Next year is the fiftieth anniversary of the making of the Leyland Brothers' groundbreaking documentary, Down the Darling, which records Mike and Mal Leyland travelling down the Darling. Their film was sold to Channel 9 and later to the BBC. It was shown in 65 countries and selected by the Australian government to be shown at Expo 67 in Canada.
Unless you were alive and watching Australian TV in the mid-'60s through to 1980, when they were at the peak of their popularity, it is hard to convey the impact of these two pioneer outback adventurers and filmmakers.
In an obituary written when Mike Leyland died in 2009, their TV program was described as a "quirky travel show" watched by more than 2.5 million people at its peak. It featured the brothers in unusual or far-flung places around Australia which viewers had asked them to visit.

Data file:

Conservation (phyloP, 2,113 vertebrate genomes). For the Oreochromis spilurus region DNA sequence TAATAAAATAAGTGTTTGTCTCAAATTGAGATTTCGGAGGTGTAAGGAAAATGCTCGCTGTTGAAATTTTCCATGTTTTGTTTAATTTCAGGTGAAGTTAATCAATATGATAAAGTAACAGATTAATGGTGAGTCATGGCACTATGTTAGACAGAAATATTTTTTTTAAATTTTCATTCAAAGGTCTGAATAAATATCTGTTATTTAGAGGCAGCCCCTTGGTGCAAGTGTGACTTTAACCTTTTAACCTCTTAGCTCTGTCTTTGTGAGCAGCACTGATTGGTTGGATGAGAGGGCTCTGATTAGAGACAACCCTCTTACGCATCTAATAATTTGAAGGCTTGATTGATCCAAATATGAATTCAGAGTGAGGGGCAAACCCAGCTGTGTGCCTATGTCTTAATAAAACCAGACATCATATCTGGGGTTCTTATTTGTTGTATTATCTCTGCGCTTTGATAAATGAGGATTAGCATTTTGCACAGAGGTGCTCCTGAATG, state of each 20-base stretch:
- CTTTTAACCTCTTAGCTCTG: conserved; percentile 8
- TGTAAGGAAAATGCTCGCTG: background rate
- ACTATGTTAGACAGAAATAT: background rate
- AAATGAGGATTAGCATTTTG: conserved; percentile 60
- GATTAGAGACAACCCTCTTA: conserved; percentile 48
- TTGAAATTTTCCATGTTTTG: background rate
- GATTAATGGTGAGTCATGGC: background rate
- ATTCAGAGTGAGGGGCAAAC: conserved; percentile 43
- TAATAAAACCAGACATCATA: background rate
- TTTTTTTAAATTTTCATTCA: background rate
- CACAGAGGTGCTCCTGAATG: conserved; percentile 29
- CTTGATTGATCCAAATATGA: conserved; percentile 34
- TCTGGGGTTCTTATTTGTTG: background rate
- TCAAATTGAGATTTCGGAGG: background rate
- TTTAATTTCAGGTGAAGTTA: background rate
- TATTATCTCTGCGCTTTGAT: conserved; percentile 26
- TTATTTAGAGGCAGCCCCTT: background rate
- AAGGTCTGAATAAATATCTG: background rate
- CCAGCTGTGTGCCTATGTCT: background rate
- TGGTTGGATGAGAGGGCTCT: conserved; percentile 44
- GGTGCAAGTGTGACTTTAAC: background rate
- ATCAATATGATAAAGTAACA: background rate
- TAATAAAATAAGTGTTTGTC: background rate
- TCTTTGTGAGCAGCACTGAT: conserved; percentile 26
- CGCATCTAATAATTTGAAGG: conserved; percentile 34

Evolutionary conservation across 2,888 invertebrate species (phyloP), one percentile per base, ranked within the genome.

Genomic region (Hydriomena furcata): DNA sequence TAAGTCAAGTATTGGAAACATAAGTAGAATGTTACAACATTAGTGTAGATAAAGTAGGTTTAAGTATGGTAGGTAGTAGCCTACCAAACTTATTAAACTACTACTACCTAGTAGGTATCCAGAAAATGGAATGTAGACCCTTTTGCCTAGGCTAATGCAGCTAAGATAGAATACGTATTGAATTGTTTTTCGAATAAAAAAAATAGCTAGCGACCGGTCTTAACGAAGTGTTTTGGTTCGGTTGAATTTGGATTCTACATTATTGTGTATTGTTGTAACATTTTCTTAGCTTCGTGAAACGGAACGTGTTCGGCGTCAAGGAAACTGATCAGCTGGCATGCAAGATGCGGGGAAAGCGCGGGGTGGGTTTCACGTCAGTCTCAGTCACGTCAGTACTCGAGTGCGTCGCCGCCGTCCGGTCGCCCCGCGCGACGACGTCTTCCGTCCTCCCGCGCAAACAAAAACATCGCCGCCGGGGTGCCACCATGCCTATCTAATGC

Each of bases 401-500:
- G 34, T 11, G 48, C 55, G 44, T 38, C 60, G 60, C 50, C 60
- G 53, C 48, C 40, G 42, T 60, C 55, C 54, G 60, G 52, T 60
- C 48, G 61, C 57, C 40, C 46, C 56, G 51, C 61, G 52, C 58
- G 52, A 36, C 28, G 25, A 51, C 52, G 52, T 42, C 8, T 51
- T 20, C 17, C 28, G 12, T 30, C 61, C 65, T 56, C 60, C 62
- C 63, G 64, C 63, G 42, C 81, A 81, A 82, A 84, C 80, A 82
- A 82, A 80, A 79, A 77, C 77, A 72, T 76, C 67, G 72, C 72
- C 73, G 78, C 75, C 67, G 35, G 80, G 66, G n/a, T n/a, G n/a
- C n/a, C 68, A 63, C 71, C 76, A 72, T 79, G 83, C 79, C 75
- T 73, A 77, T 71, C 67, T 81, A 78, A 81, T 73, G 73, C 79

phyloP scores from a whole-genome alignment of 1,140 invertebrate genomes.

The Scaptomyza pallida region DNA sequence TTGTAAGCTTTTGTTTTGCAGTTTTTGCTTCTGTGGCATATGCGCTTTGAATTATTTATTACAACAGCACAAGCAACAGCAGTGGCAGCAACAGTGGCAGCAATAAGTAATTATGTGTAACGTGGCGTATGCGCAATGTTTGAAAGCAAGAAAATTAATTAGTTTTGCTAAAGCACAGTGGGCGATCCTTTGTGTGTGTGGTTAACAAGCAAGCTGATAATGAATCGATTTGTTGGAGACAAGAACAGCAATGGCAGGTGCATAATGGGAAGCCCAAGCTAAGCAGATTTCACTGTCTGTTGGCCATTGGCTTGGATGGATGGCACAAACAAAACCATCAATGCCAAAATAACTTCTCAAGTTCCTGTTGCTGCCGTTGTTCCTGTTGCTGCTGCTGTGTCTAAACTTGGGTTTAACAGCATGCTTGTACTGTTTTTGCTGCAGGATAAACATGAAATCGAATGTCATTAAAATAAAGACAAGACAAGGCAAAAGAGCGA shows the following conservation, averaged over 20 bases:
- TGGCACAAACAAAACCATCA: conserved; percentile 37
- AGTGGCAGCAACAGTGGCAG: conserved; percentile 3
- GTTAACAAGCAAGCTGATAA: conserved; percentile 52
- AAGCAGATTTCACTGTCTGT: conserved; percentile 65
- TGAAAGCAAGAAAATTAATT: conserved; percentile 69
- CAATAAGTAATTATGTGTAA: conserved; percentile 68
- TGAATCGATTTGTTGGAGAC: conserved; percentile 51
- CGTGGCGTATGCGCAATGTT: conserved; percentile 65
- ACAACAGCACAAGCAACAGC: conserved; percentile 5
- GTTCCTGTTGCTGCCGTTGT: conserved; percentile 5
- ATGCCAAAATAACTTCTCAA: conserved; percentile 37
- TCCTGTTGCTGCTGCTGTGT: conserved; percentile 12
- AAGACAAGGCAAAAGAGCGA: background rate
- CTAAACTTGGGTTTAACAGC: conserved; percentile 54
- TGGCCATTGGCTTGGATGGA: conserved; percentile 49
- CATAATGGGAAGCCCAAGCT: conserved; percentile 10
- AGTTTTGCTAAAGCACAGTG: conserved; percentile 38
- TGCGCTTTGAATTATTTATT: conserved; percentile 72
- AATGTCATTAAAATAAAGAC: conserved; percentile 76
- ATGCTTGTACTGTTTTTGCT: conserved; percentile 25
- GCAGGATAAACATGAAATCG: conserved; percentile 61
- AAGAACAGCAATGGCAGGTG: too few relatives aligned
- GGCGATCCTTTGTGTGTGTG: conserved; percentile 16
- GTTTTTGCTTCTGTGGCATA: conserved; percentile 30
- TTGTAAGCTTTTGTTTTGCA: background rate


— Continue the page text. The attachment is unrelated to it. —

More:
This book will be Mal's memoir; he'll tell tales tall and true from the road and from their lives during and beyond the iconic show.
"Almost everyone in Australia older than 25 has heard of the Leyland brothers, Mike and Mal. At a time when the Outback was still a forbidding, remote frontier, they single-handedly brought it into people's homes through their documentaries and a successful television series.... The Leylands have been credited with starting the four-wheel-drive revolution and huge recreational industry." (The Herald Sun)
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Brought back some good memories
listened, travelling all over the countryside
We used to play "the Leyland Brothers" as kids. My husband and I kept singing the theme song as we listened. Mal's story telling is captivating. In true Leyland style we finished the book under the southern cross overlooking the Indian ocean.